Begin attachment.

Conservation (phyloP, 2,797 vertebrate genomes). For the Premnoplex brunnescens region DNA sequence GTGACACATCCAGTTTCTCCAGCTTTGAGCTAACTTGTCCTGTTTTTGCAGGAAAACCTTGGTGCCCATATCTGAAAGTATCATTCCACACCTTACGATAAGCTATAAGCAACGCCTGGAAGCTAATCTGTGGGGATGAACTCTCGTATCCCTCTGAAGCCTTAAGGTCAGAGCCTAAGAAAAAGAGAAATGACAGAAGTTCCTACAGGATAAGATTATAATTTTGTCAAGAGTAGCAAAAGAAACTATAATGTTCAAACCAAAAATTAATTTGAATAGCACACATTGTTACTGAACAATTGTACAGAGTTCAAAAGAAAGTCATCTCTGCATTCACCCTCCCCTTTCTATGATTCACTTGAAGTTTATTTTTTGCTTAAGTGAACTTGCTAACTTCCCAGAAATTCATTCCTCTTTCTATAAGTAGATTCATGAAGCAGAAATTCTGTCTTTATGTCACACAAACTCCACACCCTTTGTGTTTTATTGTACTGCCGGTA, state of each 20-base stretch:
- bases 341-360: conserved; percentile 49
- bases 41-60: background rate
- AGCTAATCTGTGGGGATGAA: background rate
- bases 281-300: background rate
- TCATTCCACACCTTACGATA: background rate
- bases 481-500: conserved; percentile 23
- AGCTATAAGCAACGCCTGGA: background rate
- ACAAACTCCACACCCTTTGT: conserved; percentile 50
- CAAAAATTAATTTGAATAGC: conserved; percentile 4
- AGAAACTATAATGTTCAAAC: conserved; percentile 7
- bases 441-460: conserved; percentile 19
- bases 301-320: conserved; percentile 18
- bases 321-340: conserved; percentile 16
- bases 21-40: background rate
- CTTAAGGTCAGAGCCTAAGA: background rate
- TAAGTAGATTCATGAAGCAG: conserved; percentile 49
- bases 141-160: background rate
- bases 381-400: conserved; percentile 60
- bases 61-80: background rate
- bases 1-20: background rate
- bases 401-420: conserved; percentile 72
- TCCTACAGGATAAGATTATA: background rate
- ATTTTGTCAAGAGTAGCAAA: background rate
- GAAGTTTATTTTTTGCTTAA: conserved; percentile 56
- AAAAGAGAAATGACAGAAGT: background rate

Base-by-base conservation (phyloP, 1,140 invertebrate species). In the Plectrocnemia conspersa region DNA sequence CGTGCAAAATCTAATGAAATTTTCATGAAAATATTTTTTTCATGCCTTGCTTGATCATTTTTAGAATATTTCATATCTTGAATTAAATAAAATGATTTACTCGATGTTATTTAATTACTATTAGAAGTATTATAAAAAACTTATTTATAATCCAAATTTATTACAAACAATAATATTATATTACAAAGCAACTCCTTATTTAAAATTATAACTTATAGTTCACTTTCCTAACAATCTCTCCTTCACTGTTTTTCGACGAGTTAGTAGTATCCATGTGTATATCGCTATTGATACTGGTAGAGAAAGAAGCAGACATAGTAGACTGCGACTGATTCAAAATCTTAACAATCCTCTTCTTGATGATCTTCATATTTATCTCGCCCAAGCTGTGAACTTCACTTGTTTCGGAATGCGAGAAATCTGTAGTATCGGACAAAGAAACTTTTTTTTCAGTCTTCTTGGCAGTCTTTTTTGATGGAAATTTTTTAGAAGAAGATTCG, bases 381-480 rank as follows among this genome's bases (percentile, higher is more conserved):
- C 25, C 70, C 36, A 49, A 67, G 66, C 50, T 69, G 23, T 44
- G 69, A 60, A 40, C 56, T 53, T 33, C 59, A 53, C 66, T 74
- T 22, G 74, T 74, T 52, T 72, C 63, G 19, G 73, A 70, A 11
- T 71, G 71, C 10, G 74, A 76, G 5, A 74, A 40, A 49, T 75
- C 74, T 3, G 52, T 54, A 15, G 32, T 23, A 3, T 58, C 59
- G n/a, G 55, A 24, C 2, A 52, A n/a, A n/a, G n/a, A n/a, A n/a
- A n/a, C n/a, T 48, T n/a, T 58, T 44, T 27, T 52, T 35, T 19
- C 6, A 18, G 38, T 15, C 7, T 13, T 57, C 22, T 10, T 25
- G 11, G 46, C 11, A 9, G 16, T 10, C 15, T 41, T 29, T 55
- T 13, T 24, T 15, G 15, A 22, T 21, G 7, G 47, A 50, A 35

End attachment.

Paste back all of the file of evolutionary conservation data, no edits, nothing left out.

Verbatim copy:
Conservation (phyloP, 2,797 vertebrate genomes). For the Premnoplex brunnescens region DNA sequence GTGACACATCCAGTTTCTCCAGCTTTGAGCTAACTTGTCCTGTTTTTGCAGGAAAACCTTGGTGCCCATATCTGAAAGTATCATTCCACACCTTACGATAAGCTATAAGCAACGCCTGGAAGCTAATCTGTGGGGATGAACTCTCGTATCCCTCTGAAGCCTTAAGGTCAGAGCCTAAGAAAAAGAGAAATGACAGAAGTTCCTACAGGATAAGATTATAATTTTGTCAAGAGTAGCAAAAGAAACTATAATGTTCAAACCAAAAATTAATTTGAATAGCACACATTGTTACTGAACAATTGTACAGAGTTCAAAAGAAAGTCATCTCTGCATTCACCCTCCCCTTTCTATGATTCACTTGAAGTTTATTTTTTGCTTAAGTGAACTTGCTAACTTCCCAGAAATTCATTCCTCTTTCTATAAGTAGATTCATGAAGCAGAAATTCTGTCTTTATGTCACACAAACTCCACACCCTTTGTGTTTTATTGTACTGCCGGTA, state of each 20-base stretch:
- bases 341-360: conserved; percentile 49
- bases 41-60: background rate
- AGCTAATCTGTGGGGATGAA: background rate
- bases 281-300: background rate
- TCATTCCACACCTTACGATA: background rate
- bases 481-500: conserved; percentile 23
- AGCTATAAGCAACGCCTGGA: background rate
- ACAAACTCCACACCCTTTGT: conserved; percentile 50
- CAAAAATTAATTTGAATAGC: conserved; percentile 4
- AGAAACTATAATGTTCAAAC: conserved; percentile 7
- bases 441-460: conserved; percentile 19
- bases 301-320: conserved; percentile 18
- bases 321-340: conserved; percentile 16
- bases 21-40: background rate
- CTTAAGGTCAGAGCCTAAGA: background rate
- TAAGTAGATTCATGAAGCAG: conserved; percentile 49
- bases 141-160: background rate
- bases 381-400: conserved; percentile 60
- bases 61-80: background rate
- bases 1-20: background rate
- bases 401-420: conserved; percentile 72
- TCCTACAGGATAAGATTATA: background rate
- ATTTTGTCAAGAGTAGCAAA: background rate
- GAAGTTTATTTTTTGCTTAA: conserved; percentile 56
- AAAAGAGAAATGACAGAAGT: background rate

Base-by-base conservation (phyloP, 1,140 invertebrate species). In the Plectrocnemia conspersa region DNA sequence CGTGCAAAATCTAATGAAATTTTCATGAAAATATTTTTTTCATGCCTTGCTTGATCATTTTTAGAATATTTCATATCTTGAATTAAATAAAATGATTTACTCGATGTTATTTAATTACTATTAGAAGTATTATAAAAAACTTATTTATAATCCAAATTTATTACAAACAATAATATTATATTACAAAGCAACTCCTTATTTAAAATTATAACTTATAGTTCACTTTCCTAACAATCTCTCCTTCACTGTTTTTCGACGAGTTAGTAGTATCCATGTGTATATCGCTATTGATACTGGTAGAGAAAGAAGCAGACATAGTAGACTGCGACTGATTCAAAATCTTAACAATCCTCTTCTTGATGATCTTCATATTTATCTCGCCCAAGCTGTGAACTTCACTTGTTTCGGAATGCGAGAAATCTGTAGTATCGGACAAAGAAACTTTTTTTTCAGTCTTCTTGGCAGTCTTTTTTGATGGAAATTTTTTAGAAGAAGATTCG, bases 381-480 rank as follows among this genome's bases (percentile, higher is more conserved):
- C 25, C 70, C 36, A 49, A 67, G 66, C 50, T 69, G 23, T 44
- G 69, A 60, A 40, C 56, T 53, T 33, C 59, A 53, C 66, T 74
- T 22, G 74, T 74, T 52, T 72, C 63, G 19, G 73, A 70, A 11
- T 71, G 71, C 10, G 74, A 76, G 5, A 74, A 40, A 49, T 75
- C 74, T 3, G 52, T 54, A 15, G 32, T 23, A 3, T 58, C 59
- G n/a, G 55, A 24, C 2, A 52, A n/a, A n/a, G n/a, A n/a, A n/a
- A n/a, C n/a, T 48, T n/a, T 58, T 44, T 27, T 52, T 35, T 19
- C 6, A 18, G 38, T 15, C 7, T 13, T 57, C 22, T 10, T 25
- G 11, G 46, C 11, A 9, G 16, T 10, C 15, T 41, T 29, T 55
- T 13, T 24, T 15, G 15, A 22, T 21, G 7, G 47, A 50, A 35